Illinois Superintendents Preparation Academy studies school budgets and cost savings best practices

We have recently completed 3 of the 4 sessions with our Academy Fellows in ISPA.   serving as lead faculty member and coordinating the studies of our Academy Fellows has been very rewarding.  I continue to marvel at the ironies of our work–and the passions exhibited by school leaders ready to step up to bigger challenges for kids and educators.   Two key take-aways from this month’s sessions with our Fellows are as follows:

1.  It appears that school systems across our Nation are beginning to wrestle with ways in which budgets can better serve students and schools. District 300 in Illinois, for example through the leadership of Michael Bregy and his school board are using their Educational Program Review Technique (EPRT) to study with their educational leaders and communities, the ROI (return on investment) of many budget line items to determine how they can work toward their goals for kids and reduce costs. Michael’s presentation to our cohort members was instructive, engaging, and inspiring.

2. Cedric Lewis, CFO for Rockford IL Schools presented to our classes his techniques for supporting his superintendent and school board members in building community support for the tough budget decisions ahead, and how to best protect their classrooms from the imminent and dire cuts to come.

I am struck by how well, we as educators can solve these severe financial circumstances with which we are faced.  At the same time, it is disappointing that in far too many places we do not do a better job of building political will and strong financial navigational practices in less-dire, and good economic times.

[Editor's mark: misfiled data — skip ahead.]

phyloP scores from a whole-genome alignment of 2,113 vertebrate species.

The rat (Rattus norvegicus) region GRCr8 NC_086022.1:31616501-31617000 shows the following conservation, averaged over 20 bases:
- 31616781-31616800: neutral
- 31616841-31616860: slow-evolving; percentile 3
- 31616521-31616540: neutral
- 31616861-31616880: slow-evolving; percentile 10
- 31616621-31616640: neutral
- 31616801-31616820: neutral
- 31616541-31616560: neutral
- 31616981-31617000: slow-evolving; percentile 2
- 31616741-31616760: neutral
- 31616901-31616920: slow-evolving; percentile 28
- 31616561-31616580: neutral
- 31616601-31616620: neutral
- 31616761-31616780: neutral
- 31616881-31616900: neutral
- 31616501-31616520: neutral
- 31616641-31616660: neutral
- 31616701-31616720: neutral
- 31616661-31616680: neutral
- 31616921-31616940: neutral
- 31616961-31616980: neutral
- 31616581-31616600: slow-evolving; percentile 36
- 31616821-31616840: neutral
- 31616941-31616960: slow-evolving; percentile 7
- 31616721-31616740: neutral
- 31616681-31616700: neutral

When confronted with perpetual financial challenges in the Christina School District (Wilmington, DE) starting with notice a few days before starting my new position that there was a chance the district would not make its summer payroll–it was easy to build political and community support to do what it took to stabilize finances there.  After we solved the immediate crisis and the pressure was then less dire, it was much more difficult to get state leaders and local community members to do what it took to fix the funding formulas and other financial practices to help ensure no other catastrophes would not later emerge.

If we care about our school kids, and we care about our schools, we will learn to effectively navigate finances, and particularly in managing budgets and EXPENDITURES in good-and in bad-times. It takes political will and courageous leadership from superintendents, school boards, and key staff.


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